A good souvenir

A good souvenir from a trip abroad should tell a story. Luckily mine from Szentendre have one to remember.

Just a 40-minute commuter train ride north out of Budapest lies the town of Szentendre. An artist’s paradise, the community is known for its creative vendors and artisan crafts. Just walking down the cobblestone, you can come across an old woman selling authentic Hungarian embroidery, a young man offering handmade mugs and a couple working in their jewelry business together.

A welcome home

My friends and I began our journey to this picturesque town by walking through the downtown area. We passed the family-owned Szamos marzipan shop and museum, where they offer the traditional chocolates filled with an almond paste and chocolate reservoir in the center. The baby-shower-pink building with white-chocolate letter piping and a candy-striped awning invited us in, tempting us with the gelato freezer and chocolate racks peeping through the glass doors.

We then came across the strangest and most beautiful feature of the fairytale that is Szentendre. Charming my eyes, pastel-colored lamp shades dangled on a black line, running from one side of the street to the other. We felt Szentendre welcoming us into its living room and offering us a beverage on our arrival.

Our group of eight ventured to the town’s kitchen to eat at a café. I sat down in the sun and basked in the beauty and hominess of the city center. I read the menu (or tried to), found the first thing in English and ordered it. Though only 10:30 in the morning, I ate my spaghetti carbonara until the bowl looked licked clean.

Silliness in the side streets

My friends Caroline, Christina, Reagan and I strolled down one of the streets that branched off from the center of Szentendre. Looking into shop after shop, we felt mesmerized by the tasteful artists’ talent. An older gentleman tucked himself under the shade of another shop. I observed him for a few minutes as he painted small 5×7 postcards of the best Budapest scenes, from the Buda Castle to Fisherman’s Bastion.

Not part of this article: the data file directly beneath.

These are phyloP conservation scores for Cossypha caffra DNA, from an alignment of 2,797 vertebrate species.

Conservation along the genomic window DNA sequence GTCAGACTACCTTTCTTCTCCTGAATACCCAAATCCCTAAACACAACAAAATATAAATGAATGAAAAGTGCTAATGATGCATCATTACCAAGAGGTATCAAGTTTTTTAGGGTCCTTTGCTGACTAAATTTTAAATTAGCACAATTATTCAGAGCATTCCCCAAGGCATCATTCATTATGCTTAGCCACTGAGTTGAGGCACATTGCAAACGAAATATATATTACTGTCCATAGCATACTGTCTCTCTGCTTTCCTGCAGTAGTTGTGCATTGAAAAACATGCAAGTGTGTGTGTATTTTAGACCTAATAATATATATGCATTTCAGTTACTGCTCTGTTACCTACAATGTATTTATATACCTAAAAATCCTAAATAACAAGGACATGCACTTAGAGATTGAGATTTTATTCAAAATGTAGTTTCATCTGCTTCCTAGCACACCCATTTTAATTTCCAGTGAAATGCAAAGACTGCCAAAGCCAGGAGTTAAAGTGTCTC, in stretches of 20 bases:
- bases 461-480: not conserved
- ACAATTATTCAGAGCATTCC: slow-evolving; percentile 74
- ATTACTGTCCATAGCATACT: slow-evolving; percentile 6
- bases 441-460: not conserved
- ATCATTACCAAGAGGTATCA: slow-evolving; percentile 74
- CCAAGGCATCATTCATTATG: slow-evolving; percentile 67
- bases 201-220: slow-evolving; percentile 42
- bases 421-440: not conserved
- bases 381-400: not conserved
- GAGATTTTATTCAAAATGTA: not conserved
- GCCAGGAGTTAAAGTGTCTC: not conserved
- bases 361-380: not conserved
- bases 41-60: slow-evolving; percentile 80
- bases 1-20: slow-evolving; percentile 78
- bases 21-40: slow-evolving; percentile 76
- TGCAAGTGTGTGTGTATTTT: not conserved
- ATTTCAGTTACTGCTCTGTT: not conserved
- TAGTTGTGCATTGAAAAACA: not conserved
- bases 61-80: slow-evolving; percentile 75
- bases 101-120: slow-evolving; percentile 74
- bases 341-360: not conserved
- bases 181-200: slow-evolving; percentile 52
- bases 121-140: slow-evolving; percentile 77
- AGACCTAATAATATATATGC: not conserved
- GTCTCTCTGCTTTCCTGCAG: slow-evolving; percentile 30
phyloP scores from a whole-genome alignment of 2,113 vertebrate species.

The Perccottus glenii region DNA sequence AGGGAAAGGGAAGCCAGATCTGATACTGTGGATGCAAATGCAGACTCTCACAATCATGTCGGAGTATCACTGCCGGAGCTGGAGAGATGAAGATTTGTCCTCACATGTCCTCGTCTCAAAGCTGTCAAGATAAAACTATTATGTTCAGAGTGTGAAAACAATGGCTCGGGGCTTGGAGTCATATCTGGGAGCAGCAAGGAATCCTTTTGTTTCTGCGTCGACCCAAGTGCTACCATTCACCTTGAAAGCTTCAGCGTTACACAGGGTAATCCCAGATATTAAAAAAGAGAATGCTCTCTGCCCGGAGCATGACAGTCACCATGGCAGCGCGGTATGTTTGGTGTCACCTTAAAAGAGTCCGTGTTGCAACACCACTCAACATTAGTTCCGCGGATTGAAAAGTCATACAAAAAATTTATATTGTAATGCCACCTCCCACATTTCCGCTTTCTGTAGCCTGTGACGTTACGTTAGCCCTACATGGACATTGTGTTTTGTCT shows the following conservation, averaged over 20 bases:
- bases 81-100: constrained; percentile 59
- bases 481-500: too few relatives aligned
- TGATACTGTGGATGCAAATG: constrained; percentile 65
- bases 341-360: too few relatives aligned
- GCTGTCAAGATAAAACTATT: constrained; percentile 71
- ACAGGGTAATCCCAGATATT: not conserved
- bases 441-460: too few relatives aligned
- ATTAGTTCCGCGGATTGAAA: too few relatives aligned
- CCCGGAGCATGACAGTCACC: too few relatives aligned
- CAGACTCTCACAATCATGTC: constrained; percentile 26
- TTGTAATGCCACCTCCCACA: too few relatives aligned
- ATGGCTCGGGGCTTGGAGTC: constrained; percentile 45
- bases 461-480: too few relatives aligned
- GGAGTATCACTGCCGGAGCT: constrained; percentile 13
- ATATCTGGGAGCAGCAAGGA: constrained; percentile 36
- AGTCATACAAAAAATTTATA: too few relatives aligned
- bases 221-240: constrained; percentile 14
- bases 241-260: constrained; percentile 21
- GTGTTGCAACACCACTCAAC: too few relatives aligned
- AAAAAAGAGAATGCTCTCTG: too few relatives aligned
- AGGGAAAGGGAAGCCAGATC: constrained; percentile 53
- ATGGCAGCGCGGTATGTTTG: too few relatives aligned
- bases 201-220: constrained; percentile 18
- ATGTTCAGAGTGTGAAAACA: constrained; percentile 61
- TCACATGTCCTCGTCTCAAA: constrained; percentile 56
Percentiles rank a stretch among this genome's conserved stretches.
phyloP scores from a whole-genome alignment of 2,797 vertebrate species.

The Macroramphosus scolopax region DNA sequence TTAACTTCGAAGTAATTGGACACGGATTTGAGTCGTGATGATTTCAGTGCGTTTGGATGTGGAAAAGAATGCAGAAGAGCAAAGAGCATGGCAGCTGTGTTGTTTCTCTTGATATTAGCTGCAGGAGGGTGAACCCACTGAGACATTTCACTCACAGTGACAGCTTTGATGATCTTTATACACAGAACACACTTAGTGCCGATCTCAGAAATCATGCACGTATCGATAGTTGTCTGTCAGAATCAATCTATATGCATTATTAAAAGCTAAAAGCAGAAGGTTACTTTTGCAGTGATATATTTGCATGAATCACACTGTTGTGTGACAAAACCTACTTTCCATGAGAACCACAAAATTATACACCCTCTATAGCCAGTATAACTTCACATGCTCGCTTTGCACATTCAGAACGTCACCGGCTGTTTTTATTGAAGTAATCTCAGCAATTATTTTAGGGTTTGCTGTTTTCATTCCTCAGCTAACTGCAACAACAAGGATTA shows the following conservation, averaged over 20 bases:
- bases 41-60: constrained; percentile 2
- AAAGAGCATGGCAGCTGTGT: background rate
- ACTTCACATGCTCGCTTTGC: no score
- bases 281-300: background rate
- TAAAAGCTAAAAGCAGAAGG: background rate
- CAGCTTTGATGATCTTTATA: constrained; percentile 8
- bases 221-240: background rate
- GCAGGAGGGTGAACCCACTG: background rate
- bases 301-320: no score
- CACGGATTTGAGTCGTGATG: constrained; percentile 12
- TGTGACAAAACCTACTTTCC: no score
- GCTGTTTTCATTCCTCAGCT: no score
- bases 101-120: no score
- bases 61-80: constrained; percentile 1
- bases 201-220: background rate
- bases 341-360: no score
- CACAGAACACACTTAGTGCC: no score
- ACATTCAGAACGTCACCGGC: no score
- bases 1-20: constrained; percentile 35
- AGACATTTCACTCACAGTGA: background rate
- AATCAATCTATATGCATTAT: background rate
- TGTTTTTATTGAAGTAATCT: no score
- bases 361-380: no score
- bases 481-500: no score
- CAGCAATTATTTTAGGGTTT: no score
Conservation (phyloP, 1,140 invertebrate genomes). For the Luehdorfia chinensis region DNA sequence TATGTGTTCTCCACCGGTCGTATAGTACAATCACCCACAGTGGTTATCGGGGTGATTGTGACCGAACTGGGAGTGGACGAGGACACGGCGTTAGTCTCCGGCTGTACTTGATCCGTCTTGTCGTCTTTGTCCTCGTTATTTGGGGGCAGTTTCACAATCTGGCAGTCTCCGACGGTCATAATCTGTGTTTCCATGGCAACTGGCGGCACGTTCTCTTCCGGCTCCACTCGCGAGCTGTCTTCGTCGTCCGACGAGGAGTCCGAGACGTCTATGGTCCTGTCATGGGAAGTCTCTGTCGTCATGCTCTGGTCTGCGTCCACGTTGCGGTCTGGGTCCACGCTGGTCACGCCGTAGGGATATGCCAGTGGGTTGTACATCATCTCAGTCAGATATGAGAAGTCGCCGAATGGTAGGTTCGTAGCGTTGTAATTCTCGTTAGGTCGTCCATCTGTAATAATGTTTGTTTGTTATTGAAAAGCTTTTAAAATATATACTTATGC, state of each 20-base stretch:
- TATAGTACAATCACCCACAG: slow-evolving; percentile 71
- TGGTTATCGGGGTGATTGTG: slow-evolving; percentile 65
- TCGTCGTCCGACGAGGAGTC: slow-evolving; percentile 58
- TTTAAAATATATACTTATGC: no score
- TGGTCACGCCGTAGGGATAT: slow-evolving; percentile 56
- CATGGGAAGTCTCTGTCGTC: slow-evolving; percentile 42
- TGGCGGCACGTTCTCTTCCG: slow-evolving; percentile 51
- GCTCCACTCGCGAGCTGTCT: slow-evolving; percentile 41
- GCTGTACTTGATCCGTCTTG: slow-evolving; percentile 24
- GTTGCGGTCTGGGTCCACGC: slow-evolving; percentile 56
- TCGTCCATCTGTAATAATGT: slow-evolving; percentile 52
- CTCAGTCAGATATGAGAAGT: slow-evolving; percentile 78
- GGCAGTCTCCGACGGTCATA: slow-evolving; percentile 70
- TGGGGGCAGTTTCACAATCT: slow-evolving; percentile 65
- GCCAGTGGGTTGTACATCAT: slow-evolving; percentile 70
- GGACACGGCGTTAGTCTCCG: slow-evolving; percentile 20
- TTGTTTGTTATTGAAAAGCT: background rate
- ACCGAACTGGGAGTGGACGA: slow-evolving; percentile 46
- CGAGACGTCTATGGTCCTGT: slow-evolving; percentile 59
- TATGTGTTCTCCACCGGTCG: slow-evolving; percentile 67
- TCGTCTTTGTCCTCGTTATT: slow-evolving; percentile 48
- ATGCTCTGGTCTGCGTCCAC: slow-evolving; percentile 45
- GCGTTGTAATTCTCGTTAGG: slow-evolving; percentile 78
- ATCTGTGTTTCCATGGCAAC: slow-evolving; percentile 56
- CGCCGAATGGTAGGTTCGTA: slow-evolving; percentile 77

A short one-minute walk led to a smaller and quieter street. Once again, another string hanging above the street made me gaze in awe. No rain presented in the forecast, the rainbow-colored umbrellas swayed peacefully in the light breeze above a design gallery.

A single stone staircase led to another street. We proceeded to do what aspiring journalists do and held a mini-photoshoot walking up and down the narrow steps, snapping away with our cameras. Giggling and smiling at each other saying, “You go girl” and “Walk those steps” as we strutted down the stairs. It felt strange to be on the other side of the camera.

Shopping for a good souvenir

Our photo adventures in Szentendre quickly turned into a shopping hunt, as we scavenged to find the best things to mark our time from there. I paced down the streets not looking for anything in particular and came across a small boutique full of turquoise.

Rows of artisan mugs, plates and jewelry, all carefully crafted, sat on the tiny shop’s shelves. My mind quickly turned to my mother. Her favorite color is turquoise, the hue of the ocean at her home and my birthplace, Curacao. I instinctively reached for a necklace with a small circle pendant, half-turquoise and half-gold. Inspecting the chain, I noticed the circle resembled concrete. It made me think of Szentendre and the artistic energy driving its craftsmen to pursue their passions. I knew then I would buy the necklace.

Our day ended with the tempting gelato from the marzipan shop serving as our reward for walking in the sun all morning. The scoop of white chocolate hazelnut in a sugar cone replenished my energy enough to go back to the center of the city to find the man painting postcards.

Christina and I located him and quickly asked about his work. He said he paints the cards himself on the church steps where he displayed his craft. I took time to examine each one, from the smallest piece about the size of a baseball card to the largest baking-pan size work.

Once again, my eyes were drawn to the color of one card in particular. I recognized the view from the top of a hill, one that my fellow study abroad friends and I ventured to on our first official tour of Budapest. On that uphill climb I finally gained an appreciation for the city’s beauty and splendor.

Extending my hand with the forints I had, I smiled at the artist and complimented his work. Immediately recognizing us as Americans, he asked us what brought us to Szentendre. I stated we were journalism students studying abroad in Budapest. He seemed confused at my statement, as he asked me what I meant by journalism. I tried to explain my major and he quickly understood. He asked what we thought of Hungary’s capital and I began to beam about my temporary home.

My souvenirs tell a story, a story of a local artist, a story of a quaint town and a story that I will remember forever.